Terms: Spr

Units: 4

UG Reqs: WAYAQR, WAYSMA

Grading: Letter (ABCD/NP)
Instructors:
Block, S. (PI)
;
Stearns, T. (PI)
BIO 141: Biostatistics (STATS 141)
Introductory statistical methods for biological data: describing data (numerical and graphical summaries); introduction to probability; and statistical inference (hypothesis tests and confidence intervals). Intermediate statistical methods: comparing groups (analysis of variance); analyzing associations (linear and logistic regression); and methods for categorical data (contingency tables and odds ratio). Course content integrated with statistical computing in R.
Terms: Aut

Units: 5

UG Reqs: GER:DBMath, WAYAQR

Grading: Letter or Credit/No Credit
Instructors:
Holmes, S. (PI)
BIO 183: Theoretical Population Genetics (BIO 283)
Models in population genetics and evolution. Selection, random drift, gene linkage, migration, and inbreeding, and their influence on the evolution of gene frequencies and chromosome structure. Models are related to DNA sequence evolution. Prerequisites: calculus and linear algebra, or consent of instructor.
Terms: Win, alternate years, not given next year

Units: 3

UG Reqs: WAYAQR, WAYSMA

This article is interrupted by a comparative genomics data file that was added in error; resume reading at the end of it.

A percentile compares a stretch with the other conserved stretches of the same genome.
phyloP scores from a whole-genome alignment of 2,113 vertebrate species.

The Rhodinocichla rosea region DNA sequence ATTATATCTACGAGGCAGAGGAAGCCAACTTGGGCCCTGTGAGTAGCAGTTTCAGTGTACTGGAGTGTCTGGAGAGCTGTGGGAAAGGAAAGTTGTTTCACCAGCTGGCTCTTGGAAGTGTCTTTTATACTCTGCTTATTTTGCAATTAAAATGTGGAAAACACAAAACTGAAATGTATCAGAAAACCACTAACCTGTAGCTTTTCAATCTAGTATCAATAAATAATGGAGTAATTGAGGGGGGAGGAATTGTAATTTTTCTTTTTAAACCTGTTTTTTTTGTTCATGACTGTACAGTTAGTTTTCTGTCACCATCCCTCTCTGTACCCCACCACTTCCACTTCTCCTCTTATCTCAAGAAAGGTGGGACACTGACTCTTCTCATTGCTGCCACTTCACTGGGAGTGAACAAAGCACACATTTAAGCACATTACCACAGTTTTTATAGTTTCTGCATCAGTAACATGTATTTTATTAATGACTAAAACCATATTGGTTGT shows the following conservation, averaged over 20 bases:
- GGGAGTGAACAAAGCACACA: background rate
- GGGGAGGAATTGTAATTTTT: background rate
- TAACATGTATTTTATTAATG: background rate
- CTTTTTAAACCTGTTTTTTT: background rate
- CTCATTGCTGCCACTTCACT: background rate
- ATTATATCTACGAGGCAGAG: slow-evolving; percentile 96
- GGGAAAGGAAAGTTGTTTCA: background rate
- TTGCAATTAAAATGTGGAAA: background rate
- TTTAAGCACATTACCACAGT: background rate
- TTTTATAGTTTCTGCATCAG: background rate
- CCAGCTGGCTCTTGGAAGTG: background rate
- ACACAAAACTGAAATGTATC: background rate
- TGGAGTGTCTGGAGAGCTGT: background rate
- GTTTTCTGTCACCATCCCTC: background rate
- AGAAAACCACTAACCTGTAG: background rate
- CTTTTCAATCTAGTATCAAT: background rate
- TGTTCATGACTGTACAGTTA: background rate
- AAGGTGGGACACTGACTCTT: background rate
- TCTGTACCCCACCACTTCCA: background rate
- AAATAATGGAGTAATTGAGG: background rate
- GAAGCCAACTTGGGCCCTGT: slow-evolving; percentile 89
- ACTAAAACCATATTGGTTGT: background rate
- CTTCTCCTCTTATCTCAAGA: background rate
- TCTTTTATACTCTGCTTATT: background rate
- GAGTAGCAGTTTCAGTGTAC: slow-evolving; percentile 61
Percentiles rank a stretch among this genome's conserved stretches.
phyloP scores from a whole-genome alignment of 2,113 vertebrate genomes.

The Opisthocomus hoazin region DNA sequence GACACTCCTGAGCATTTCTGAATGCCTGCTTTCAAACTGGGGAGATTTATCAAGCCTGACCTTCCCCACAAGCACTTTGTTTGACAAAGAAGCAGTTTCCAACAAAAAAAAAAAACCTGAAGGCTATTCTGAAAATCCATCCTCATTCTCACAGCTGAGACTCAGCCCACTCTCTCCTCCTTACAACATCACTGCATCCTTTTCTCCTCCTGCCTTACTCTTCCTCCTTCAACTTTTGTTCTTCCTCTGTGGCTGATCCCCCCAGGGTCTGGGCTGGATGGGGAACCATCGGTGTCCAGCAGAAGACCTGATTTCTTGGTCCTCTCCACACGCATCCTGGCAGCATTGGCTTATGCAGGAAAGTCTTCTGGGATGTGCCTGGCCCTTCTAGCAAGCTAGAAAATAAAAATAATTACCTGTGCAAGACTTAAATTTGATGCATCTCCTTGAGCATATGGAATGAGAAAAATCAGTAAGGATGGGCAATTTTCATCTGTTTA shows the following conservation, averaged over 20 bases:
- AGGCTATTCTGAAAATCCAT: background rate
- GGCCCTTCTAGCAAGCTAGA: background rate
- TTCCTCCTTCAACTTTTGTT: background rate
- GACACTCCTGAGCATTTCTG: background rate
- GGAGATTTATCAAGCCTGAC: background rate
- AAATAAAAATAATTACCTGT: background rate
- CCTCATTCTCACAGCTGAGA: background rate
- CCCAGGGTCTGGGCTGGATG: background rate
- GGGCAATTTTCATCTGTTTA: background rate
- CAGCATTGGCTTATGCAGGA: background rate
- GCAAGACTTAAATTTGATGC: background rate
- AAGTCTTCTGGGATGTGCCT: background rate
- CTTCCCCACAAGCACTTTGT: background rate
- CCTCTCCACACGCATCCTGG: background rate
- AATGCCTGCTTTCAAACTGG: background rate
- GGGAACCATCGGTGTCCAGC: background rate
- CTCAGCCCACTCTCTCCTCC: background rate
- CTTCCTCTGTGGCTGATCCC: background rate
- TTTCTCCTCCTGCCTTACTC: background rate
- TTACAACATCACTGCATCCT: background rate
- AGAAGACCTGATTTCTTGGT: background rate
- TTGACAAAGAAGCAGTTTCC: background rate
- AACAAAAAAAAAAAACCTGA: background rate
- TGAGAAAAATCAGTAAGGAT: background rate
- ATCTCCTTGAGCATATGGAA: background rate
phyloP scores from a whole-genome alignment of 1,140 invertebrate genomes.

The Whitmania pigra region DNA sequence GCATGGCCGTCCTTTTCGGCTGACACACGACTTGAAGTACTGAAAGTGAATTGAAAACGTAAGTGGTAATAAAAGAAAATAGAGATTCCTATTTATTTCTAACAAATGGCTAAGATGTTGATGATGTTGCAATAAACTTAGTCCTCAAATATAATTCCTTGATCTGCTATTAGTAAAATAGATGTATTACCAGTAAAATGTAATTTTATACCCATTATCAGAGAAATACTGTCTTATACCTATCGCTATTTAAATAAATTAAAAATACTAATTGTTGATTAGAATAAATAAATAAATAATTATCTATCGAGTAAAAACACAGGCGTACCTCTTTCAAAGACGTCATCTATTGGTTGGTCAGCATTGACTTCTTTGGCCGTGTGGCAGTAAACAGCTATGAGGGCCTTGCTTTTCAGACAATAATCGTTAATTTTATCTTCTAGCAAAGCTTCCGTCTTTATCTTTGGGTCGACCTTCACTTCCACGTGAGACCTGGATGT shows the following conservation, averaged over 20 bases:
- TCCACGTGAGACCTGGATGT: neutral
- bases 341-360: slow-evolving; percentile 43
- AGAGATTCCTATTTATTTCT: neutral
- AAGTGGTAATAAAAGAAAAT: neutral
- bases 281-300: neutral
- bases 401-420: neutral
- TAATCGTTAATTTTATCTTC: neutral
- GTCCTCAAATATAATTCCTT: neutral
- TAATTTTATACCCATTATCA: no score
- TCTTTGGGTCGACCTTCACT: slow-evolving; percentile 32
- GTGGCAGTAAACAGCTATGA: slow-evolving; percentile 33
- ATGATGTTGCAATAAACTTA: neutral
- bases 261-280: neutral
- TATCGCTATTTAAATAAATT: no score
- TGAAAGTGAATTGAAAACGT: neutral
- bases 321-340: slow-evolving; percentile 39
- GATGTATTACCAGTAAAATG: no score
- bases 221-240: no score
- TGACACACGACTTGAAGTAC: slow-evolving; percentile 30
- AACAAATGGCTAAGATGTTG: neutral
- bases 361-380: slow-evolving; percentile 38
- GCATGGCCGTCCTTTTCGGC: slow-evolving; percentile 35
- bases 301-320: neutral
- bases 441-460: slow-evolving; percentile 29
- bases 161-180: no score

Grading: Letter or Credit/No Credit
Instructors:
Feldman, M. (PI)
BIOE 42: Physical Biology
BIOE 42 is designed to introduce students to general engineering principles that have emerged from theory and experiments in biology. Topics covered will cover the scales from molecules to cells to organisms, including fundamental principles of entropy, diffusion, and continuum mechanics. These topics will link to several biological questions, including DNA organization, ligand binding, cytoskeletal mechanics, and the electromagnetic origin of nerve impulses. In all cases, students will learn to develop toy models that can explain quantitative measurements of the function of biological systems. Prerequisites:
MATH 19, 20, 21
CHEM 31A, B (or 31X),
PHYSICS 41; strongly recommended:
CS 106A,
CME 100 or
MATH 51, and
CME 106; or instructor approval.
Terms: Spr

Units: 4

UG Reqs: WAYAQR, WAYSMA

Grading: Letter (ABCD/NP)
Instructors:
Bryant, Z. (PI)
;
Huang, K. (PI)
BIOE 101: Systems Biology (BIOE 210)
Complex biological behaviors through the integration of computational modeling and molecular biology. Topics: reconstructing biological networks from highthroughput data and knowledge bases. Network properties. Computational modeling of network behaviors at the small and large scale. Using model predictions to guide an experimental program. Robustness, noise, and cellular variation. Prerequisites:
CME 102;
BIO 82,
BIO 84; or consent of instructor.
Terms: Aut

Units: 3

UG Reqs: WAYAQR

Grading: Letter (ABCD/NP)
Instructors:
Covert, M. (PI)
Filter Results: